The Pennsylvania Department of Environmental Protection (DEP) is asking natural gas companies to provide information about air emissions from their facilities in the state.

"The use of natural gas for fuel will have very beneficial impacts on air quality, and we want to ensure we are protecting the quality of Pennsylvania's air as we access and bring to market this abundant, domestic fuel source," DEP Secretary Mike Krancer said.

The DEP asked 99 companies involved in the development, production, transmission and processing of natural gas to catalog their 2011 emissions by March 1. The request seeks information about carbon monoxide, nitrogen oxide, certain particulate matter, sulfur dioxide, volatile organic compounds and total hazardous air pollutants.

The DEP said it submits an emissions inventory to the U.S. Environmental Protection Agency (EPA) every three years, with the next scheduled for the end of 2012. As usual, the inventory will include point sources such as refineries, area sources such as gasoline stations, mobile sources such as cars and natural sources such as certain trees, but this will be the first inventory to include Marcellus Shale production and processing.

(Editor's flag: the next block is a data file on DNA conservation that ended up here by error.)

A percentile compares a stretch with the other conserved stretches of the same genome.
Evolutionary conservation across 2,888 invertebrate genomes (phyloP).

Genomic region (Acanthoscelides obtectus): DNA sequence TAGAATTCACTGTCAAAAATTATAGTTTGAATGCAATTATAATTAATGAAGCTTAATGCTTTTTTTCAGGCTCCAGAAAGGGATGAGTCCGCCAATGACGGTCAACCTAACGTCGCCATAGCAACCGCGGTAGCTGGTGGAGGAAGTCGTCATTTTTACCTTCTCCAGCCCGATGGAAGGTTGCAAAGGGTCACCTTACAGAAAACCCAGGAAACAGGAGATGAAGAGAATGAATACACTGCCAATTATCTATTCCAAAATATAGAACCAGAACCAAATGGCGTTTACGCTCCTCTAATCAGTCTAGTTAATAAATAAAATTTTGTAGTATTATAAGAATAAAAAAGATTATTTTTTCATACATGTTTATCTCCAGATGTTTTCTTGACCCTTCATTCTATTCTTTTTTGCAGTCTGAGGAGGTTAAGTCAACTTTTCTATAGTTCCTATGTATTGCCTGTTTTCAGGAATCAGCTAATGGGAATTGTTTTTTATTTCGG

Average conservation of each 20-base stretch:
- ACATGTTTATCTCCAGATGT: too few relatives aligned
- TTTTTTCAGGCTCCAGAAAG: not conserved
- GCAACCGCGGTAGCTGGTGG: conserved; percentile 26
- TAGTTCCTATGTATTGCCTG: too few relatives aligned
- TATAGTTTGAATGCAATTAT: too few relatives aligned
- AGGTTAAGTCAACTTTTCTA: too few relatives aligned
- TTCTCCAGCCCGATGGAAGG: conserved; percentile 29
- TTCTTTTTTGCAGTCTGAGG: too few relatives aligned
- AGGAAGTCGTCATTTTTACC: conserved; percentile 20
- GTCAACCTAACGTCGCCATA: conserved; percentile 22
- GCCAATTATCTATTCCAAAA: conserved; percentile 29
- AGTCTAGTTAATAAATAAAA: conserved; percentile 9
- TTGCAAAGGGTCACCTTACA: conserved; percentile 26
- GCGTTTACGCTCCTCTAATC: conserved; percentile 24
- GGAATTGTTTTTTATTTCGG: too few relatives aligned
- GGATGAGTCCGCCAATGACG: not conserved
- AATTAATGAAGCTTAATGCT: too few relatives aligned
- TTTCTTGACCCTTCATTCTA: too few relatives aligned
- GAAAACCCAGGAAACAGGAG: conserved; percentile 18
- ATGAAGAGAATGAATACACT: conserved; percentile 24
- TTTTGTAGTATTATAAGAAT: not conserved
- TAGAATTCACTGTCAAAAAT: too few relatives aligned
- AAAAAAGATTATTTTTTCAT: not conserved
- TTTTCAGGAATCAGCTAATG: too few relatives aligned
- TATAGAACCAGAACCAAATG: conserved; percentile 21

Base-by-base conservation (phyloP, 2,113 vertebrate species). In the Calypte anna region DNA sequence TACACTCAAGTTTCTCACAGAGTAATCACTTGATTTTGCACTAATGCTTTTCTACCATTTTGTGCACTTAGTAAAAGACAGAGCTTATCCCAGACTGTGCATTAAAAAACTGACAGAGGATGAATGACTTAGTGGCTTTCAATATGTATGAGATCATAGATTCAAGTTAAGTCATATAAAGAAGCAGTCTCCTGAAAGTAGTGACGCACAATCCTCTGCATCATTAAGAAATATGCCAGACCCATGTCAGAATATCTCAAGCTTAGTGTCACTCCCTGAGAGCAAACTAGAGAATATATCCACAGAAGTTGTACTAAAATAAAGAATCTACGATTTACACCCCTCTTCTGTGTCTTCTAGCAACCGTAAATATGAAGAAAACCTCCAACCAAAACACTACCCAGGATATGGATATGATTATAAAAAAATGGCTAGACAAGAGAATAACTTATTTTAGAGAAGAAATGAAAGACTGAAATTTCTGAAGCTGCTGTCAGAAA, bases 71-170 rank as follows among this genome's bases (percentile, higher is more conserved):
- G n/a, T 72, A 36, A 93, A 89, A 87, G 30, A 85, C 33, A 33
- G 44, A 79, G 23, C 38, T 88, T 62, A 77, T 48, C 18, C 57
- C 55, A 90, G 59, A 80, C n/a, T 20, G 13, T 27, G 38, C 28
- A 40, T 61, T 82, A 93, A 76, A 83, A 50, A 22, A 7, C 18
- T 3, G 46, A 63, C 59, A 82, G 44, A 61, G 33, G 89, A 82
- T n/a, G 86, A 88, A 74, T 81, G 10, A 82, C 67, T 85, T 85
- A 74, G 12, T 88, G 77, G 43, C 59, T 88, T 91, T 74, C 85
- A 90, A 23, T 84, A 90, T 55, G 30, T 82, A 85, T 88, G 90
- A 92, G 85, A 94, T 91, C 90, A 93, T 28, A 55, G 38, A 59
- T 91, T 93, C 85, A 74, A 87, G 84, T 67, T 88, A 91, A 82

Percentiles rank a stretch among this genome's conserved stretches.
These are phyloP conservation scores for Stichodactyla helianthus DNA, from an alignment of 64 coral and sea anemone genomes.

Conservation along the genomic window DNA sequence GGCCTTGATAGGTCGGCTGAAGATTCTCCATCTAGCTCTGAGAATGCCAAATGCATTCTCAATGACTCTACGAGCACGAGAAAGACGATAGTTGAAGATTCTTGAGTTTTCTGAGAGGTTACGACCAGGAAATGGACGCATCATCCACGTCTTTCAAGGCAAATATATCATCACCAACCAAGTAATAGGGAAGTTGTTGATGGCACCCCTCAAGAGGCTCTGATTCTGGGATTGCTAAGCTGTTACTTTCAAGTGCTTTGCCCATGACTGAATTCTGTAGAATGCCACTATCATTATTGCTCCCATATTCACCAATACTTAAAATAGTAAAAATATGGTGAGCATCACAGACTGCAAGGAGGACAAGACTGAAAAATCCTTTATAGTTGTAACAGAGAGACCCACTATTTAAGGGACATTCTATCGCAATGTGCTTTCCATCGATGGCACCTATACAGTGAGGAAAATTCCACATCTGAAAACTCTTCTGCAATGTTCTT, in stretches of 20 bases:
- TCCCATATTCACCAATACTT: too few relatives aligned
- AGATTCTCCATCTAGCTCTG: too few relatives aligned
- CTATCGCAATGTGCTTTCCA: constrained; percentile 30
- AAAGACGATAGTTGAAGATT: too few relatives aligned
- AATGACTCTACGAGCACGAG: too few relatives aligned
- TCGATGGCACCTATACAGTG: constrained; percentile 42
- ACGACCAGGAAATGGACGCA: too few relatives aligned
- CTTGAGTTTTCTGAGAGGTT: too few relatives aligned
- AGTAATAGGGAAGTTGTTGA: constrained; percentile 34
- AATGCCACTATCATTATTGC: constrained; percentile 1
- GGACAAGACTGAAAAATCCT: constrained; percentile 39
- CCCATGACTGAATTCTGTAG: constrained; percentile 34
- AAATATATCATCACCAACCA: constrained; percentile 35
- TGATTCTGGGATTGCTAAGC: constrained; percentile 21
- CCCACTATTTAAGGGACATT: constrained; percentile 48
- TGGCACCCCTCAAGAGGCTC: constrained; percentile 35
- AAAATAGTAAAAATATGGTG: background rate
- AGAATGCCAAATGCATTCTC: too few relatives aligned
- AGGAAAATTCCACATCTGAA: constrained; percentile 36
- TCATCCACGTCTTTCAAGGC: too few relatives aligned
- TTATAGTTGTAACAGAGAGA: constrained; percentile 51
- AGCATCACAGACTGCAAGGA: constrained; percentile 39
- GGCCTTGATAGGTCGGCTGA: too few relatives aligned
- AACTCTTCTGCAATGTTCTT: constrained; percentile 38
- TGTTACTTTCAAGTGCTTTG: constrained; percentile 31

While water quality dominated the environmental concerns over shale development in Pennsylvania during 2010 and 2011, air quality is growing in stature as a point of debate. The EPA is questioning a DEP policy that could make it harder to group interconnected facilities together for the purpose of measuring emissions (see Shale Daily, Dec. 7).

The DEP, though, is touting three regional reports over the past year that found no public health risk from emissions near natural gas operations (see Shale Daily, May 24). Public health critics have challenged the short-term sampling method of those reports, and so the DEP plans to conduct a long-term monitoring effort next year.